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Diplomatic Academy

Volume 584: debated on Thursday 10 July 2014

I would like to inform the House of progress in establishing and opening the new Diplomatic Academy at the Foreign and Commonwealth Office.

When I opened the new Foreign Office Language Centre in September last year, I announced that we would also establish the first diplomatic academy in the Department’s history. Intensive preparations have been in hand since then.

The academy, which will be a central part of the Foreign Office with dedicated rooms including a library area within the King Charles street headquarters, is vital to building up the long-term strength and effectiveness of the Foreign Office as an institution. It is at the heart of my vision of a Foreign Office that is an international centre of ideas and expertise; that leads foreign policy thinking across Government; that is recognised as the best diplomatic service in the world; and that is able to defend our country’s interests in an unpredictable and competitive international landscape for the long term.

The academy will open in early 2015. It will enable continuous investment in the skills and expertise of our UK-based and locally-engaged staff. It will foster a culture where learning, expertise and collective memory are shared across the Foreign Office and retained for the future.

It will have 11 faculties covering key areas of diplomacy. These include law, languages, economic diplomacy, consular work, multilateral policy, and in-depth historical and geographic knowledge of nations and region. It will have curricula for staff at various levels, provided through self-study, tuition, seminars, master-classes and group activities. Most materials will be available digitally and therefore remotely, enabling Foreign Office staff overseas to draw fully on the academy. Staff in other Government Departments who work on international issues will also be able to participate, improving capability across Whitehall.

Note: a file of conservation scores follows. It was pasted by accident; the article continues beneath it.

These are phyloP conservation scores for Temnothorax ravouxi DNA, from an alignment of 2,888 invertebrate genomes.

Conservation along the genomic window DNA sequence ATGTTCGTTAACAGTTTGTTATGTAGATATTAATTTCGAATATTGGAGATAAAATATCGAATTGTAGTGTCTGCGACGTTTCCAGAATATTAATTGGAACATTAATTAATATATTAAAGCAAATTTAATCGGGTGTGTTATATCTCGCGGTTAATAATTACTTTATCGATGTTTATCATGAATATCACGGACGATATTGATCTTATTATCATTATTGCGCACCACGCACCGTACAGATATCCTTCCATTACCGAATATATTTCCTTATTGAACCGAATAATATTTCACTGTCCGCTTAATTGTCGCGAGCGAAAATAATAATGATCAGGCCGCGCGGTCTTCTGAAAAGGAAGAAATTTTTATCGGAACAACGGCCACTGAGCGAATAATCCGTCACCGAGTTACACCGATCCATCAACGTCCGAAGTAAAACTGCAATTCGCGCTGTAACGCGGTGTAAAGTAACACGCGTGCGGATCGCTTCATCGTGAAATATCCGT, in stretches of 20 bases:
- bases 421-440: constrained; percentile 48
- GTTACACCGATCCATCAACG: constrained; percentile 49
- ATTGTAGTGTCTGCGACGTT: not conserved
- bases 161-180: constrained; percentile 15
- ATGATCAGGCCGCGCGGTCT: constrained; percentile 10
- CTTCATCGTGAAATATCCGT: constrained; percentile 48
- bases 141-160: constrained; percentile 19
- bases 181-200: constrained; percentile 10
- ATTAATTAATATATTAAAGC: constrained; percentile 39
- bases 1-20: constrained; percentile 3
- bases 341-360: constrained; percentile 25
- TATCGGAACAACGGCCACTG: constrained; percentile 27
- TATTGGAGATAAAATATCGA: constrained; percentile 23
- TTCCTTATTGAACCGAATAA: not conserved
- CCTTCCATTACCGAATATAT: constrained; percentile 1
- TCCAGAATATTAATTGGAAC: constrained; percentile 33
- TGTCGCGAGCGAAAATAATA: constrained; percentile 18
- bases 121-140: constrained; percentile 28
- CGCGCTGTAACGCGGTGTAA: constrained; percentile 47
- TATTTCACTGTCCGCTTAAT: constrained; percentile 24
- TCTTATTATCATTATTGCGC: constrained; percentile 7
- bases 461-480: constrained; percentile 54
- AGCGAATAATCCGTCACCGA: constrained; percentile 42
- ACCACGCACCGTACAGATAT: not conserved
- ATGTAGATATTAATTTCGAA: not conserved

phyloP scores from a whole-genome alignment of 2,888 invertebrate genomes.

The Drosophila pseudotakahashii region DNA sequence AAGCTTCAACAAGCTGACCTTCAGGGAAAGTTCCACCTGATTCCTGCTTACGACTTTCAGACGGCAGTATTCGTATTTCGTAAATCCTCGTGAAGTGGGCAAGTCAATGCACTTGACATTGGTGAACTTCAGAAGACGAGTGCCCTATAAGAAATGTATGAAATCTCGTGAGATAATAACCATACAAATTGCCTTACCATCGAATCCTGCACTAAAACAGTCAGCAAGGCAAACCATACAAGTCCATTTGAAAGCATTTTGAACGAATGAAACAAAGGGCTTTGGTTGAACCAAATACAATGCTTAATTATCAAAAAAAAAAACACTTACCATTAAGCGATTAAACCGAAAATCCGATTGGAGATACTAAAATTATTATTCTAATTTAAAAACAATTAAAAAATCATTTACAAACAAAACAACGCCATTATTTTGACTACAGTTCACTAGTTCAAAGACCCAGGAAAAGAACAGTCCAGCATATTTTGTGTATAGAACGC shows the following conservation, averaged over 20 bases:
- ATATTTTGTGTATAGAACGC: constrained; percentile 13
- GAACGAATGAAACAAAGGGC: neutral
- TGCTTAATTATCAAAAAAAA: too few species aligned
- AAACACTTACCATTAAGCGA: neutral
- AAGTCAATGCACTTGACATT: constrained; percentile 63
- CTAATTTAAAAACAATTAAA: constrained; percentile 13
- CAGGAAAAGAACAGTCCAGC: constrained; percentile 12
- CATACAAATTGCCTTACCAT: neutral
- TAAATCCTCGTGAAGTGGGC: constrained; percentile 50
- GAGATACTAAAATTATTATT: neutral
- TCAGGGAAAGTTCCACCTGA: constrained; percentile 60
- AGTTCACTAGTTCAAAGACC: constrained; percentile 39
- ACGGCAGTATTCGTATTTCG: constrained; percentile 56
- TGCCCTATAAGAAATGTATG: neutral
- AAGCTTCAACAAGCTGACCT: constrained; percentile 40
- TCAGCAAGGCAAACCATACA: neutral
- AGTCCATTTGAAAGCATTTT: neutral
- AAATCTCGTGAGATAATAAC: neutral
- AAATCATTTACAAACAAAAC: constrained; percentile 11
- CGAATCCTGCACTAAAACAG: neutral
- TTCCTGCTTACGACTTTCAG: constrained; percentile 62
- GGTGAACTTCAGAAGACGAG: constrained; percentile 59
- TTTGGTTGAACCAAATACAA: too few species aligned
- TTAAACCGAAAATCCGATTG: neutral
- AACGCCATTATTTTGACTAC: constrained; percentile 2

The work of the academy has already begun, with the dissemination of learning material around the overseas network and the start of master-classes in London. Curricula across the 11 faculties are being designed with corresponding course materials. There has been huge interest in the academy across Government, business groups and other Governments, and the academy is already demonstrating its value as a means of extending the UK’s soft power and diplomatic partnerships overseas.

Over the last four years we have been engaged in the biggest drive to build up the skills, capability and long-term institutional strength of the Foreign Office that the Department has ever seen. Diplomacy requires a unique and complex set of skills, expertise and experience, and I am determined the staff of the Foreign and Commonwealth Office should excel in those skills for decades to come.

The Diplomatic Academy, in tandem with the new Language Centre, the diplomatic excellence programme and the opening or upgrading of 18 new embassies and diplomatic posts around the world by 2015, will be a significant contribution to the long-term capability of the Foreign Office and the diplomatic weight and influence of our country overseas.